Tag Archives: simulation

Big Wet Pixels 6

New today: exploring making each pixel smarter, with more thoughtful brushstroke planning. Starting to get excited about the shapes and textures that emerge. (In case it’s not obvious, I’m reaching for a Chuck Close vibe here. But his work has all kinds of depth to it, I’m barely scratching the surface as of yet.) Also, I’ve added some new types of randomized color palettes, including interference pigments on dark paper. So many happy accidents. I don’t think I’ll ever get bored of this.

Big Wet Pixels 3

Still exploring big wet pixels (originally inspired by the #genuary4 prompt) using my watercolor simulation in Unity. Now the pixels are actually pixels: given a random selection of pigments and paper, they try their best to match the color coming in through my webcam. Lovely glitches ensue.

To get this working, I had to go back and solve an old problem that’s bothered me for decades: given an arbitrary set of three pigments and paper, what combination of pigment densities will produce the closest match for any given RGB color? This is non-trivial, because the gamut described by three Kubelka-Munk pigments is non-linear, not necessarily convex, and might even not be an embedding! In our 1997 paper we addressed that problem in a really crude way, which I was never very happy with: quantize the pigment densities into bins, and find the nearest bin in RGB space using a 3d-tree search. So it gave me great satisfaction last weekend when I implemented a continuous solution, using gradient descent.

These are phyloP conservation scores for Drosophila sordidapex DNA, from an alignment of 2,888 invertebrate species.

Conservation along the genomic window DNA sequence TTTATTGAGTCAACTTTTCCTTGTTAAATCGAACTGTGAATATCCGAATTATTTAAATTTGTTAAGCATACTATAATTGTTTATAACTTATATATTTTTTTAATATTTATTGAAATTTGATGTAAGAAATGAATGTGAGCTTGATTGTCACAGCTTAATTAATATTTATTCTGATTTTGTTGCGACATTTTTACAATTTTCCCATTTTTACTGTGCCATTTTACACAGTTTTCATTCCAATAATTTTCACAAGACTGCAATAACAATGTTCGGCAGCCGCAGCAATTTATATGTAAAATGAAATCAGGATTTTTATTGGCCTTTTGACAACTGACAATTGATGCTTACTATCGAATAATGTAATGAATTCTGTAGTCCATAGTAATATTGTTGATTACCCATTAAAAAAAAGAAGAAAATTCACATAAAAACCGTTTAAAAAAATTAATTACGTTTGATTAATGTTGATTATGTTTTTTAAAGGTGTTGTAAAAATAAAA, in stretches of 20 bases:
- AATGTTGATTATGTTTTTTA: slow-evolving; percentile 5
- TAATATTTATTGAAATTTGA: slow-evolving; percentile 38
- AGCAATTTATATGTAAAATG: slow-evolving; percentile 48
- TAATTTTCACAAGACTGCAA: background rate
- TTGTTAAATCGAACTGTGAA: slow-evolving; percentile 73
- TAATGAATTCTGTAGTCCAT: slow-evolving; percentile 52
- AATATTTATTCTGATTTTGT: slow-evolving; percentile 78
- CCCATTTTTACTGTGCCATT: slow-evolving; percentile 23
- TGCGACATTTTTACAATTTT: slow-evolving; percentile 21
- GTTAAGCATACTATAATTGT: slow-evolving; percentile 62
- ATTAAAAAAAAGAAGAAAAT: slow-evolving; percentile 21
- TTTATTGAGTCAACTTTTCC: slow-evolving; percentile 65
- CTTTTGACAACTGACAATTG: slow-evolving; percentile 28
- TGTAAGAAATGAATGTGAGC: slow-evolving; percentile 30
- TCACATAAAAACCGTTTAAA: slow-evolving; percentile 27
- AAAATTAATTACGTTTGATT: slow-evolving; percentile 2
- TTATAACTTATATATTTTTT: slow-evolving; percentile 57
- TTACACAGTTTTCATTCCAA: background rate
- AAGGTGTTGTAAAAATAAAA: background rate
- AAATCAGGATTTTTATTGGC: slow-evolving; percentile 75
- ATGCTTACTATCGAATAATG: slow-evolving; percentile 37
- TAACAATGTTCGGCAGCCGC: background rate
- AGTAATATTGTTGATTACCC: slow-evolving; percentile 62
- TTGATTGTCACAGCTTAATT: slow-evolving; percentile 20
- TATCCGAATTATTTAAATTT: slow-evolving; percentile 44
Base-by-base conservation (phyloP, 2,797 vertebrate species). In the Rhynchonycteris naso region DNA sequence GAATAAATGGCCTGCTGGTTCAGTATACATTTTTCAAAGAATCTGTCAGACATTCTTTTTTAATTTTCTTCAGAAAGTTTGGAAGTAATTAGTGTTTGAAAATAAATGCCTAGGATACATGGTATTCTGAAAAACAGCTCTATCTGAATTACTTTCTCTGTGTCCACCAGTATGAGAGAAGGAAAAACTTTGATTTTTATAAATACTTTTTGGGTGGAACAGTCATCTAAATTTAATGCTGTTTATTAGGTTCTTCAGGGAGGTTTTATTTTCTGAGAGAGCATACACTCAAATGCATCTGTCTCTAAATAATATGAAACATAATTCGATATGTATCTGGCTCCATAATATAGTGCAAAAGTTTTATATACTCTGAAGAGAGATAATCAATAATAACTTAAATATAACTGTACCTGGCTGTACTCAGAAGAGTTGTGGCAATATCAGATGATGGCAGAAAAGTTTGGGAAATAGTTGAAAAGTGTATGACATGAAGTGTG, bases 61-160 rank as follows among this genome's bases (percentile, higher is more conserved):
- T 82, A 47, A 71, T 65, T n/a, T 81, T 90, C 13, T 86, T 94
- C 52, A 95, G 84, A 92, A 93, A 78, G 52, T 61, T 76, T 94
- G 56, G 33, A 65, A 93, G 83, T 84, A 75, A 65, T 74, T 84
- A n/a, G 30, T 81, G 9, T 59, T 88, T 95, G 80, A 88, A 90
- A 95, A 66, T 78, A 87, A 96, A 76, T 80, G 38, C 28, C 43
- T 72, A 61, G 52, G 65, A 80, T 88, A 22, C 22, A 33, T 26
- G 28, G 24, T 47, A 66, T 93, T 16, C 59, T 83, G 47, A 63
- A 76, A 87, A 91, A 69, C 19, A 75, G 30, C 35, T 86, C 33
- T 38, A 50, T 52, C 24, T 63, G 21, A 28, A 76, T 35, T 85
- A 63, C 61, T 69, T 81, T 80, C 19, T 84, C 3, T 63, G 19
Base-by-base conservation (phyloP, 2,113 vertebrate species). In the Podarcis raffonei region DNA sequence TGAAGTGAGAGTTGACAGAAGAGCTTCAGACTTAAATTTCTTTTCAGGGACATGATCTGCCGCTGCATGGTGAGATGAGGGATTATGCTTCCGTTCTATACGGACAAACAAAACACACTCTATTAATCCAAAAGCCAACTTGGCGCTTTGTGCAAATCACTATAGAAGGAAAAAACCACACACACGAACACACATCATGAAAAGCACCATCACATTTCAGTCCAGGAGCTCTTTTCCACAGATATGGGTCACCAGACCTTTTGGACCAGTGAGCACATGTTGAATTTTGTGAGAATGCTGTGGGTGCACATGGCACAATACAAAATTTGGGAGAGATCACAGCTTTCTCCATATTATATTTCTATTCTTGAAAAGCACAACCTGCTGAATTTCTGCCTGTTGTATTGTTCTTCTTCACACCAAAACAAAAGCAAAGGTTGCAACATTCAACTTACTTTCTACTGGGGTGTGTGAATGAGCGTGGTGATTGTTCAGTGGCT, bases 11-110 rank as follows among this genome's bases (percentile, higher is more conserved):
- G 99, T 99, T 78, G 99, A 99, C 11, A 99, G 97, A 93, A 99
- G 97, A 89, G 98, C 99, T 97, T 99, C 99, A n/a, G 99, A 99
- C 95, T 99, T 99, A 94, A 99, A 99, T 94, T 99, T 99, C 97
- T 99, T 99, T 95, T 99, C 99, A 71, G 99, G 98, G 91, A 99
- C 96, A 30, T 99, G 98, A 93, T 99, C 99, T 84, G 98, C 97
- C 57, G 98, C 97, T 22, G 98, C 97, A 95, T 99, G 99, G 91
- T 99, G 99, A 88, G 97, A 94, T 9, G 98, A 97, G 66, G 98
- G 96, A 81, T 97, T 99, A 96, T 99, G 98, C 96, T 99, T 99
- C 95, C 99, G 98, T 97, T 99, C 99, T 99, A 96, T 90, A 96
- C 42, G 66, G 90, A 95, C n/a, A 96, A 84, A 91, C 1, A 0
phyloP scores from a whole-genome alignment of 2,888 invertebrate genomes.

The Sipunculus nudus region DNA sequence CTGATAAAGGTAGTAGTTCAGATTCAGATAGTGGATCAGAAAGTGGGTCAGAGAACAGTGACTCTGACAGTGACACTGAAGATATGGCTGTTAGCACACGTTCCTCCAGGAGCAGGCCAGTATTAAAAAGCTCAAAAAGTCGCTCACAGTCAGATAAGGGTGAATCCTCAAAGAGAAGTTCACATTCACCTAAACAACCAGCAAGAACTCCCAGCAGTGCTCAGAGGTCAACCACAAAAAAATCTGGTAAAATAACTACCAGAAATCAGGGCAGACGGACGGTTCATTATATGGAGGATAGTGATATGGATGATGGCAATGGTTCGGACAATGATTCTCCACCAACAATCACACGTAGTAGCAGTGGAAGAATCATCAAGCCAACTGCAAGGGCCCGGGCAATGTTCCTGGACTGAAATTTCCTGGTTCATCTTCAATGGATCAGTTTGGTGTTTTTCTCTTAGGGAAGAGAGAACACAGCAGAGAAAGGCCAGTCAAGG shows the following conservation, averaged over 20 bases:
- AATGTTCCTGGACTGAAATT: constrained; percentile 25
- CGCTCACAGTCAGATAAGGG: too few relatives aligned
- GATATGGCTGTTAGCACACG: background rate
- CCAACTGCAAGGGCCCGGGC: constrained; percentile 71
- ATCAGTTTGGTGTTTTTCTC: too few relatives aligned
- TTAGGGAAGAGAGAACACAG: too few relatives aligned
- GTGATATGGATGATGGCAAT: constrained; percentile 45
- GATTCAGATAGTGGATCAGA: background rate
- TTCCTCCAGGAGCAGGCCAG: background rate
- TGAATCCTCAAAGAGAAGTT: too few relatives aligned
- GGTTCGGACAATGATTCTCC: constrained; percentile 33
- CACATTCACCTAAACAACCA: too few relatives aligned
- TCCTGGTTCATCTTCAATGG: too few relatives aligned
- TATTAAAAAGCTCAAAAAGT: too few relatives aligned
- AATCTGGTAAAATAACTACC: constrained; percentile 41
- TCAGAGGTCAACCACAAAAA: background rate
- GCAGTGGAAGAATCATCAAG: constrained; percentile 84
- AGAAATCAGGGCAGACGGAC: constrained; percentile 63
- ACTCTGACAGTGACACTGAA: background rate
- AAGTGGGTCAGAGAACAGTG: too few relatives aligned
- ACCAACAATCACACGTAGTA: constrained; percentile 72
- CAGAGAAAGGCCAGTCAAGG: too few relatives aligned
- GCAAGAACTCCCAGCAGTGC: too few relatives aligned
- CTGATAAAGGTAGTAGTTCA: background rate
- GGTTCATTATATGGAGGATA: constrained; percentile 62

An animated GIF showing a non-linear 3D color gamut in RGB space. A thin colored line shows the path taken by gradient descent from the middle of the gamut to reach the closest possible point to any given RGB color.

The curved RGB color gamut described by a trio of semi-opaque white, amber and green pigments on purple paper. The white sphere represents the RGB color we’d like to match. A smaller, colored sphere represents the closest approximation that can be produced within the color gamut. A thin, meandering line shows the path taken from the middle of the gamut via gradient descent.